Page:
Acute renal failure (ARF) can present in multiple complicated medical conditions but is predominantly acquired in hospitalized patients. This is not a rare medical condition, with as many as 5% of all hospitalized patients having some degree of ARF. With respect to the obstetric patient, however, ARF has become an uncommon complication of pregnancy in developed countries. It is estimated that the current incidence of ARF complicating pregnancy approximates 1 per 10,000 pregnant women. In 3 successive periods of 10 years between 1958 and 1987, Stratta and colleagues have reported a continued decrease in ARF requiring emergency renal dialysis from a rate of 1 in 3000 in 1958 to 1 in 15,000 pregnancies in 1987. They documented 81 cases of ARF in pregnancy of which 11.6% experienced irreversible renal damage. The majority of these cases resulted from complications of either severe preeclampsia or eclampsia. Possible explanations for this dramatic trend in this subset of patients includes ready availability of prenatal care and the legalization of medical abortions as main factors responsible for this reduction in the incidence of ARF requiring dialytic support. However, in underdeveloped countries of the world, ARF remains a frequent complication of pregnancy and has an attendant maternal mortality surpassing 50%. In these countries, ARF has a bimodal distribution with peaks in the first and third trimester, presumably reflective of the continued practice of illegal abortions, the lack of access to quality prenatal care, and the occurrence of preeclampsia or eclampsia. Whatever the explanation, ARF in pregnancy can be the result of any of the disorders, which lead to severe renal dysfunction in nonpregnant patients or may result from disorders that are unique to the pregnant condition.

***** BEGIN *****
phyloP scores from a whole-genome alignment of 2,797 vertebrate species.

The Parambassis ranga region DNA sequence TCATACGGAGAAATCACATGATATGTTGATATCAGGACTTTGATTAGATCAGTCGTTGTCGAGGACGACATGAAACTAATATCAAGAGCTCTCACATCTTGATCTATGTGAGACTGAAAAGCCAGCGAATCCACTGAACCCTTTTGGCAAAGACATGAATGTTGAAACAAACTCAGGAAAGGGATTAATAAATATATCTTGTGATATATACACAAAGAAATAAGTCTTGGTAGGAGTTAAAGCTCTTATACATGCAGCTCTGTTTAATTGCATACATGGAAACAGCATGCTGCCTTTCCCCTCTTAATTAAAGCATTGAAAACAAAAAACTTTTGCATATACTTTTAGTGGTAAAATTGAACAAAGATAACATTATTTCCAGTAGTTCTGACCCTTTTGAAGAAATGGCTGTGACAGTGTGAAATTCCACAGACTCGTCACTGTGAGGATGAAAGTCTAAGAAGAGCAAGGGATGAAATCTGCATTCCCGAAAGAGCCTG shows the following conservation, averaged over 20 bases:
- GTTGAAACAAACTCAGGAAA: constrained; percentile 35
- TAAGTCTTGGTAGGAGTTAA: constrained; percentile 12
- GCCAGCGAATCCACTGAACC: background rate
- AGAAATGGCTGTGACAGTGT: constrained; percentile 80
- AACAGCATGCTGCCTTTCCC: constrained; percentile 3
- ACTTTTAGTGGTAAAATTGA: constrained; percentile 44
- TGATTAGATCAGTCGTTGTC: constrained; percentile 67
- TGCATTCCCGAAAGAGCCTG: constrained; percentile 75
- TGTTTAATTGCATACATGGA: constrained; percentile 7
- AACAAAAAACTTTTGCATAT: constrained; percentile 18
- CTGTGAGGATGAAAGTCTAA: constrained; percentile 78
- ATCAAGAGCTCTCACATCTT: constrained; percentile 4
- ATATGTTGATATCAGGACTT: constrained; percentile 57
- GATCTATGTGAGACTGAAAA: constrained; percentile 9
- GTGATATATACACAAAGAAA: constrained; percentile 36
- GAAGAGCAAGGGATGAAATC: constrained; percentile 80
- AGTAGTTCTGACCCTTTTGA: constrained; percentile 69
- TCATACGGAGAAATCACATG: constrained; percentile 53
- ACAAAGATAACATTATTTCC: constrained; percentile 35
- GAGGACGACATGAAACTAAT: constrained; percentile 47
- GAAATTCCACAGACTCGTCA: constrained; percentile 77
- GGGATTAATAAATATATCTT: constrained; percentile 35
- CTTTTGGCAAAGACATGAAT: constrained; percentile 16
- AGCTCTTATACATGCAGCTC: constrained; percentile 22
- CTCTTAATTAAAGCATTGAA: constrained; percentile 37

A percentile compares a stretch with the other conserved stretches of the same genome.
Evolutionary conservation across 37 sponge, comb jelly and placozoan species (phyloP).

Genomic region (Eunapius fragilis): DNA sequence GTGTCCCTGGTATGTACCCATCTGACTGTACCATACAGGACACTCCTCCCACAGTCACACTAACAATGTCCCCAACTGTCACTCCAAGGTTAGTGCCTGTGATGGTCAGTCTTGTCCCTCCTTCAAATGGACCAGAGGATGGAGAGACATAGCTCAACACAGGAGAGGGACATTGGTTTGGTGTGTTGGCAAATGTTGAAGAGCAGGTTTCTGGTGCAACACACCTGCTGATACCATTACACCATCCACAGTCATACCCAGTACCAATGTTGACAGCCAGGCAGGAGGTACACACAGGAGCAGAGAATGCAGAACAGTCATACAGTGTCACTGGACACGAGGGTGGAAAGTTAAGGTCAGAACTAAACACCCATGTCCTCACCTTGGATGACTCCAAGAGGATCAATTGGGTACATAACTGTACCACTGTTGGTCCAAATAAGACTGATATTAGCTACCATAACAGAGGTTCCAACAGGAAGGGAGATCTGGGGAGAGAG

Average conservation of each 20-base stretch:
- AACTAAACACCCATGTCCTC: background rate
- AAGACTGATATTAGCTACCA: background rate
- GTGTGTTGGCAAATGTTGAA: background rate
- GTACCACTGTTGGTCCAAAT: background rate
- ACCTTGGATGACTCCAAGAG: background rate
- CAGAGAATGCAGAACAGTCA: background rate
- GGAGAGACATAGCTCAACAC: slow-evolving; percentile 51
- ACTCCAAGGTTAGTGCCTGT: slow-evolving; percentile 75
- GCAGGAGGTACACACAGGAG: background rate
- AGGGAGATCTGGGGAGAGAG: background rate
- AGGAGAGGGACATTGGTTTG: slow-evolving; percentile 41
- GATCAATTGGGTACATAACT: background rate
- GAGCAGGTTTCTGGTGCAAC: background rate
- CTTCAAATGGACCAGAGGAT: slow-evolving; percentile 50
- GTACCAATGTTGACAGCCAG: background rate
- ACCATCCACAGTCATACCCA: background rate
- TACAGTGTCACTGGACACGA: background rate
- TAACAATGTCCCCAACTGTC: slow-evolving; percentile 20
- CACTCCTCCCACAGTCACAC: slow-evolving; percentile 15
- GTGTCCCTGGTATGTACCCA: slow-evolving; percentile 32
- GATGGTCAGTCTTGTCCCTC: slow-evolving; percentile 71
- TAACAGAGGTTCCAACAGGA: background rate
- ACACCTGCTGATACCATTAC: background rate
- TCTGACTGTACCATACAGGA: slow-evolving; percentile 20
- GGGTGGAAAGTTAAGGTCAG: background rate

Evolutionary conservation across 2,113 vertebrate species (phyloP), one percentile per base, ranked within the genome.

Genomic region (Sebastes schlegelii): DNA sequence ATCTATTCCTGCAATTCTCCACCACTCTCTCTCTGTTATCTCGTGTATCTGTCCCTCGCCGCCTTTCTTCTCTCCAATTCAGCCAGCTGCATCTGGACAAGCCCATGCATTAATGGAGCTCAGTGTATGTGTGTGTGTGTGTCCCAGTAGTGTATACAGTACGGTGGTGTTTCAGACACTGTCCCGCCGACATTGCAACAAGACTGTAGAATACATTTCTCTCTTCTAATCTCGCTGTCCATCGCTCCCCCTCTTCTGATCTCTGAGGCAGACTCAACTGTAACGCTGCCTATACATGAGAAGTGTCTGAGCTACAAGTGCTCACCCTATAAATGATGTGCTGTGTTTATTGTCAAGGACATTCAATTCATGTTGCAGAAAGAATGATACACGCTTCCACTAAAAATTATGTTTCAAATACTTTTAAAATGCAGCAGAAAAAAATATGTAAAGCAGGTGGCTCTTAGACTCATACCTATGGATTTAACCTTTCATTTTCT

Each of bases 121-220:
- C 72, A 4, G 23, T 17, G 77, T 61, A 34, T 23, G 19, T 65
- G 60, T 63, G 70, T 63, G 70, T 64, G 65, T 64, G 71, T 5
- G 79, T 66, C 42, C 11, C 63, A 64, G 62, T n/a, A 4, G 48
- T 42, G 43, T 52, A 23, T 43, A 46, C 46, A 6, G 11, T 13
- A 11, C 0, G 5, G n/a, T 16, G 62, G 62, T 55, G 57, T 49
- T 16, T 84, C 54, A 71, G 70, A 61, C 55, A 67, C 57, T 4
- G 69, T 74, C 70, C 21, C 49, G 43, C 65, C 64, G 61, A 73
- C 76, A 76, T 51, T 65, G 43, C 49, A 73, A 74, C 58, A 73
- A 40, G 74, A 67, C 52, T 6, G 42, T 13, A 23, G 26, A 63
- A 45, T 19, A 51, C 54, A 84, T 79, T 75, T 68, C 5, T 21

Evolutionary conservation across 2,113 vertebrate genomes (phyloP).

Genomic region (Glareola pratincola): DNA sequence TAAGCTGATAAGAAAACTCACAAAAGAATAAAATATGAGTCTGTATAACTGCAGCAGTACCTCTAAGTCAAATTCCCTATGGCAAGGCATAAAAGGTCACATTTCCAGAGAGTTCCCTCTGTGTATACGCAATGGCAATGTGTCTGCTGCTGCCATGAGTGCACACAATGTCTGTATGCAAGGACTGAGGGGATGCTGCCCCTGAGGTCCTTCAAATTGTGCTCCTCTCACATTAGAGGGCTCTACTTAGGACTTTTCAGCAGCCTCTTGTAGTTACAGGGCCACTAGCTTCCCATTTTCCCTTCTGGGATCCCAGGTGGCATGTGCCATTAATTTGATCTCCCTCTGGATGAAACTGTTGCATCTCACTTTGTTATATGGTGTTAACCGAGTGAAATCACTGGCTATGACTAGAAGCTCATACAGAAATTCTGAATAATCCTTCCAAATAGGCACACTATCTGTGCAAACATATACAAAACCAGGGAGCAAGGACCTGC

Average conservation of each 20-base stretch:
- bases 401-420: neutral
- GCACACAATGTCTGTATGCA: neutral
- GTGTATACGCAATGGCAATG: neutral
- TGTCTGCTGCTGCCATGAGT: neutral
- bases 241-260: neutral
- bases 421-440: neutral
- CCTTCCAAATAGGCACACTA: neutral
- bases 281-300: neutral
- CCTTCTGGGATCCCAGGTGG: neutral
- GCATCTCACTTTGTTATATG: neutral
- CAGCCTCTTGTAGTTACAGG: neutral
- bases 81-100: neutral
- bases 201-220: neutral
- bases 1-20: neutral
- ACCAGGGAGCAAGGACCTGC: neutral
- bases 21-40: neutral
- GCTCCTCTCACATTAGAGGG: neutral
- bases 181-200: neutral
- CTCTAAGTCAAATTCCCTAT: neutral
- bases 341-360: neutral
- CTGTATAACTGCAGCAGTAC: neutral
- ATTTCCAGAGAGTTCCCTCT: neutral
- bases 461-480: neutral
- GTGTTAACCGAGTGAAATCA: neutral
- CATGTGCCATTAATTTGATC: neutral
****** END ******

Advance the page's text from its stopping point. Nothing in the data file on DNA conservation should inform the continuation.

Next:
RENAL ANATOMY AND FUNCTION DURING PREGNANCY
An understanding of the dramatic changes that occur normally in renal architecture, function, and blood flow is essential to the correct diagnosis and management of renal disease in the pregnant patient (Table 13-1).
TABLE 13-1.Renal Changes in Normal Pregnancy |Favorite Table|Download (.pdf) TABLE 13-1. Renal Changes in Normal Pregnancy
|Alteration ||Change ||Clinical relevance |
|Increased renal size ||Renal length about 1 cm greater ||Postpartum decrease in size should not be mistaken for parenchymal loss |
|Dilation of pelves, calyces, and ureters ||Resembles hydronephrosis on ultrasound or IVP ||Not to be mistaken for obstructive uropathy, increased rates of upper tract infections |
|Increased renal hemodynamics ||Increased GFR and renal plasma flow ||Decreased serum creatinine and BUN; increased excretion of amino acids, protein, and glucose |
|Changes in acid-base metabolism ||Renal bicarbonate threshold decreases ||Serum bicarbonate level lower by 4-5 mEq/L |
|Renal water handling ||Osmoregulation altered with decreased osmotic thresholds for AVP release, and thirst ||Serum osmolality decreases 10 mOsm/L during normal gestation |
There is a marked increase in kidney size during pregnancy. This increase in size is primarily due to the ...